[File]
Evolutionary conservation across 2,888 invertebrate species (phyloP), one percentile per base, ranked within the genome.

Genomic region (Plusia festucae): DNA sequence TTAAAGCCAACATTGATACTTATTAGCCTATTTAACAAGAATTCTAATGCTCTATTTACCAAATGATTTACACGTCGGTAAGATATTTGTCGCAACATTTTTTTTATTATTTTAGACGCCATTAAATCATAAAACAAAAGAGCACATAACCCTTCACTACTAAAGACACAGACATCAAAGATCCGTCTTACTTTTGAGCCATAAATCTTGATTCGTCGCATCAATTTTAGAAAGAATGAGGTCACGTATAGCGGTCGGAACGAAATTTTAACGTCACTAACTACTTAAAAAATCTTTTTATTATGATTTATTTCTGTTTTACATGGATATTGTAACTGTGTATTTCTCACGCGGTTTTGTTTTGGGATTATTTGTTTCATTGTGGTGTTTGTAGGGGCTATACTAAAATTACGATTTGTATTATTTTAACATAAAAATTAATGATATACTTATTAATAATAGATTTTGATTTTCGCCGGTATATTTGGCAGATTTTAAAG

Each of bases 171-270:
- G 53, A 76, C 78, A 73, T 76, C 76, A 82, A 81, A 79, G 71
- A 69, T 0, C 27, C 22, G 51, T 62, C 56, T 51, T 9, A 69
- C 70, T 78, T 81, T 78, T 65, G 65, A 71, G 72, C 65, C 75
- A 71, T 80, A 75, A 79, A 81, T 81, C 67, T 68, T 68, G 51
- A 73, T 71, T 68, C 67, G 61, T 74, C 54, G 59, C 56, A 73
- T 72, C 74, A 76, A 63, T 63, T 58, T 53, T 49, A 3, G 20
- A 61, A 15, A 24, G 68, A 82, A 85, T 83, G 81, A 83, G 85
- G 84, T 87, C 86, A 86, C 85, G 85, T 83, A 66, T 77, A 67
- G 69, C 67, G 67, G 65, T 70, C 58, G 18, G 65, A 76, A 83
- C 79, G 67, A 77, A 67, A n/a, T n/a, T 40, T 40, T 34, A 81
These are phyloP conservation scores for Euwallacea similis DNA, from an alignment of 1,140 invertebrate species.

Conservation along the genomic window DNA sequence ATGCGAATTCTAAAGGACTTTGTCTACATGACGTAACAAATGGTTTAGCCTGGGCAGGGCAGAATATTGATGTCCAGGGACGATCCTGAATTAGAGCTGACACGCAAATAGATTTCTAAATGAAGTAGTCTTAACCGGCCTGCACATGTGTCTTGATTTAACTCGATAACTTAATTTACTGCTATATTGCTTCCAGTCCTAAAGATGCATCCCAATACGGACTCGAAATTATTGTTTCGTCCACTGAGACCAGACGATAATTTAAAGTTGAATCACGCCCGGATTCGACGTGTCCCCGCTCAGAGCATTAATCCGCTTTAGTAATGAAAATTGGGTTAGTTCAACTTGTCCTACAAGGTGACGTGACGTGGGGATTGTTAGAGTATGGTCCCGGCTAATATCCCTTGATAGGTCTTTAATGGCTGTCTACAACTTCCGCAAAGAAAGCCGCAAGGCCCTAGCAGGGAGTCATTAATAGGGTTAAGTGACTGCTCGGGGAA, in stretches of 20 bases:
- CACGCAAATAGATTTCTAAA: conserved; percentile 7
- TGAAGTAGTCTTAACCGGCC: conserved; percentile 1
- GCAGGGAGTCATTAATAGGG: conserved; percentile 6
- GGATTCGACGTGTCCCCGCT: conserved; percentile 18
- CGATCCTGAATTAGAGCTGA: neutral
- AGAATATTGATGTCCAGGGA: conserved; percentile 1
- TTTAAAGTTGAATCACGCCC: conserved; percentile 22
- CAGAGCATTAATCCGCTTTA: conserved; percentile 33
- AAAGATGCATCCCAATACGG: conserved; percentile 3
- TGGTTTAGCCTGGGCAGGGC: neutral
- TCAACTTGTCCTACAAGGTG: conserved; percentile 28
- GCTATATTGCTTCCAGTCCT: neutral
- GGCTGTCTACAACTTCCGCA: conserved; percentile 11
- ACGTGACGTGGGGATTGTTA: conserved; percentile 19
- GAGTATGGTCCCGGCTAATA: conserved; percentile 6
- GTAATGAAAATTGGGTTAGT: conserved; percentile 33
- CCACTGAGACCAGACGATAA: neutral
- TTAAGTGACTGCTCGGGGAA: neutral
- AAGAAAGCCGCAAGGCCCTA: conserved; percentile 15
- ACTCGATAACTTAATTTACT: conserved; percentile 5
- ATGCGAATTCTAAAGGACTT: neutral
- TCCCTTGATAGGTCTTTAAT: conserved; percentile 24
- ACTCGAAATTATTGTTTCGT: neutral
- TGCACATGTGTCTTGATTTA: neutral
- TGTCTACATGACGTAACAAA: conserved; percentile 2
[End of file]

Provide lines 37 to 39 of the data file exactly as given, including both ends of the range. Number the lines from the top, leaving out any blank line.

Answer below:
- TCCCTTGATAGGTCTTTAAT: conserved; percentile 24
- ACTCGAAATTATTGTTTCGT: neutral
- TGCACATGTGTCTTGATTTA: neutral